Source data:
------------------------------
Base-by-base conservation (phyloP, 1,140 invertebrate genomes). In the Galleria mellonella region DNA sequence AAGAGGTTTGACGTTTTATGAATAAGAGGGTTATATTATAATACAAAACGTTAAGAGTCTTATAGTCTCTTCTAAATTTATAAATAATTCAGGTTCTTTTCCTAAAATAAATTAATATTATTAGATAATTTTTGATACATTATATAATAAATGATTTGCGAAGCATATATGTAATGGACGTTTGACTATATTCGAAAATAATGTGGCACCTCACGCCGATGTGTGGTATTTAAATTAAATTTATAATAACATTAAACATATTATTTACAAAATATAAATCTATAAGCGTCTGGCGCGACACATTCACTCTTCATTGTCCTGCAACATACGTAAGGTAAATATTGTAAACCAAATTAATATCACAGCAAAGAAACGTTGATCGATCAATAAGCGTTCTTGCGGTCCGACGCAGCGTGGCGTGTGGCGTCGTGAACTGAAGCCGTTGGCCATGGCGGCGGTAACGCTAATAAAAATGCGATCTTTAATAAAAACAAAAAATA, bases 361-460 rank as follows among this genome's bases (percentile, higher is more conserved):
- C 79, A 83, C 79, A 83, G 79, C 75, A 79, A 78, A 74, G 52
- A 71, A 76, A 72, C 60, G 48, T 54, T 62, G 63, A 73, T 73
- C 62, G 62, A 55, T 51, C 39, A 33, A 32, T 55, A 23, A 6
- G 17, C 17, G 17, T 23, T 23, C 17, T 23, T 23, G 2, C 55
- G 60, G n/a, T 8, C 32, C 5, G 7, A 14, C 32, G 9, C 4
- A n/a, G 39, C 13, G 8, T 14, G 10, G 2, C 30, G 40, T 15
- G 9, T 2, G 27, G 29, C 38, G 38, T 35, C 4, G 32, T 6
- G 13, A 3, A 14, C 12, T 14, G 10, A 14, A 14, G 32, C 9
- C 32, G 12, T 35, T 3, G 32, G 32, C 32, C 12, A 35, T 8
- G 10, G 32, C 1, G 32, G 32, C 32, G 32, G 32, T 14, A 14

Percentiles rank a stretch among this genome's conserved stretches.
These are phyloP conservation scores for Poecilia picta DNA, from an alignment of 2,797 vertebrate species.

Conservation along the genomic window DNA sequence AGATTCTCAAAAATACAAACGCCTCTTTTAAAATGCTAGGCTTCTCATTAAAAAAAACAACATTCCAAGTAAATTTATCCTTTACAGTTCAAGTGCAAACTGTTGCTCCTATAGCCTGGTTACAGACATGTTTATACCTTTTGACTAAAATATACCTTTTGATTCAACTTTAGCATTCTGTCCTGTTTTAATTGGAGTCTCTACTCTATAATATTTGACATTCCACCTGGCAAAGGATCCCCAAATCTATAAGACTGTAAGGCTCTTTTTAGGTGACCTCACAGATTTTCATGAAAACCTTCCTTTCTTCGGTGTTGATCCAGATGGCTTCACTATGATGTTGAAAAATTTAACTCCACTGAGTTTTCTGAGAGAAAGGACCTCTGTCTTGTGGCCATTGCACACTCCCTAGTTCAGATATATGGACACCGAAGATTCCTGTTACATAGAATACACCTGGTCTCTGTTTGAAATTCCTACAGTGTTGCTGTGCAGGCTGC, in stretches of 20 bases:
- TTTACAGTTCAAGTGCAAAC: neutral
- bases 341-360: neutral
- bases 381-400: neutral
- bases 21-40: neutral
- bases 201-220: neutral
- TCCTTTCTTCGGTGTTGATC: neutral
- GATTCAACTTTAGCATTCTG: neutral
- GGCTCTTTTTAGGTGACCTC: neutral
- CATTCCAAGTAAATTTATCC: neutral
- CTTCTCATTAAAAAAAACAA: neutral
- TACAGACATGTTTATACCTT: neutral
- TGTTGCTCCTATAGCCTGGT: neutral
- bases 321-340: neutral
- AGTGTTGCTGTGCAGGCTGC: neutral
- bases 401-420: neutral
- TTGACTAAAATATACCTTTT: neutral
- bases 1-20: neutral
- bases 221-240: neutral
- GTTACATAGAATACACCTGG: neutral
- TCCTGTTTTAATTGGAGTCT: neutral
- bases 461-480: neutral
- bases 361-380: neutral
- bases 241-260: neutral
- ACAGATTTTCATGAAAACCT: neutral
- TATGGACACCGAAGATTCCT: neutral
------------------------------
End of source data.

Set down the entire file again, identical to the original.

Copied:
Base-by-base conservation (phyloP, 1,140 invertebrate genomes). In the Galleria mellonella region DNA sequence AAGAGGTTTGACGTTTTATGAATAAGAGGGTTATATTATAATACAAAACGTTAAGAGTCTTATAGTCTCTTCTAAATTTATAAATAATTCAGGTTCTTTTCCTAAAATAAATTAATATTATTAGATAATTTTTGATACATTATATAATAAATGATTTGCGAAGCATATATGTAATGGACGTTTGACTATATTCGAAAATAATGTGGCACCTCACGCCGATGTGTGGTATTTAAATTAAATTTATAATAACATTAAACATATTATTTACAAAATATAAATCTATAAGCGTCTGGCGCGACACATTCACTCTTCATTGTCCTGCAACATACGTAAGGTAAATATTGTAAACCAAATTAATATCACAGCAAAGAAACGTTGATCGATCAATAAGCGTTCTTGCGGTCCGACGCAGCGTGGCGTGTGGCGTCGTGAACTGAAGCCGTTGGCCATGGCGGCGGTAACGCTAATAAAAATGCGATCTTTAATAAAAACAAAAAATA, bases 361-460 rank as follows among this genome's bases (percentile, higher is more conserved):
- C 79, A 83, C 79, A 83, G 79, C 75, A 79, A 78, A 74, G 52
- A 71, A 76, A 72, C 60, G 48, T 54, T 62, G 63, A 73, T 73
- C 62, G 62, A 55, T 51, C 39, A 33, A 32, T 55, A 23, A 6
- G 17, C 17, G 17, T 23, T 23, C 17, T 23, T 23, G 2, C 55
- G 60, G n/a, T 8, C 32, C 5, G 7, A 14, C 32, G 9, C 4
- A n/a, G 39, C 13, G 8, T 14, G 10, G 2, C 30, G 40, T 15
- G 9, T 2, G 27, G 29, C 38, G 38, T 35, C 4, G 32, T 6
- G 13, A 3, A 14, C 12, T 14, G 10, A 14, A 14, G 32, C 9
- C 32, G 12, T 35, T 3, G 32, G 32, C 32, C 12, A 35, T 8
- G 10, G 32, C 1, G 32, G 32, C 32, G 32, G 32, T 14, A 14

Percentiles rank a stretch among this genome's conserved stretches.
These are phyloP conservation scores for Poecilia picta DNA, from an alignment of 2,797 vertebrate species.

Conservation along the genomic window DNA sequence AGATTCTCAAAAATACAAACGCCTCTTTTAAAATGCTAGGCTTCTCATTAAAAAAAACAACATTCCAAGTAAATTTATCCTTTACAGTTCAAGTGCAAACTGTTGCTCCTATAGCCTGGTTACAGACATGTTTATACCTTTTGACTAAAATATACCTTTTGATTCAACTTTAGCATTCTGTCCTGTTTTAATTGGAGTCTCTACTCTATAATATTTGACATTCCACCTGGCAAAGGATCCCCAAATCTATAAGACTGTAAGGCTCTTTTTAGGTGACCTCACAGATTTTCATGAAAACCTTCCTTTCTTCGGTGTTGATCCAGATGGCTTCACTATGATGTTGAAAAATTTAACTCCACTGAGTTTTCTGAGAGAAAGGACCTCTGTCTTGTGGCCATTGCACACTCCCTAGTTCAGATATATGGACACCGAAGATTCCTGTTACATAGAATACACCTGGTCTCTGTTTGAAATTCCTACAGTGTTGCTGTGCAGGCTGC, in stretches of 20 bases:
- TTTACAGTTCAAGTGCAAAC: neutral
- bases 341-360: neutral
- bases 381-400: neutral
- bases 21-40: neutral
- bases 201-220: neutral
- TCCTTTCTTCGGTGTTGATC: neutral
- GATTCAACTTTAGCATTCTG: neutral
- GGCTCTTTTTAGGTGACCTC: neutral
- CATTCCAAGTAAATTTATCC: neutral
- CTTCTCATTAAAAAAAACAA: neutral
- TACAGACATGTTTATACCTT: neutral
- TGTTGCTCCTATAGCCTGGT: neutral
- bases 321-340: neutral
- AGTGTTGCTGTGCAGGCTGC: neutral
- bases 401-420: neutral
- TTGACTAAAATATACCTTTT: neutral
- bases 1-20: neutral
- bases 221-240: neutral
- GTTACATAGAATACACCTGG: neutral
- TCCTGTTTTAATTGGAGTCT: neutral
- bases 461-480: neutral
- bases 361-380: neutral
- bases 241-260: neutral
- ACAGATTTTCATGAAAACCT: neutral
- TATGGACACCGAAGATTCCT: neutral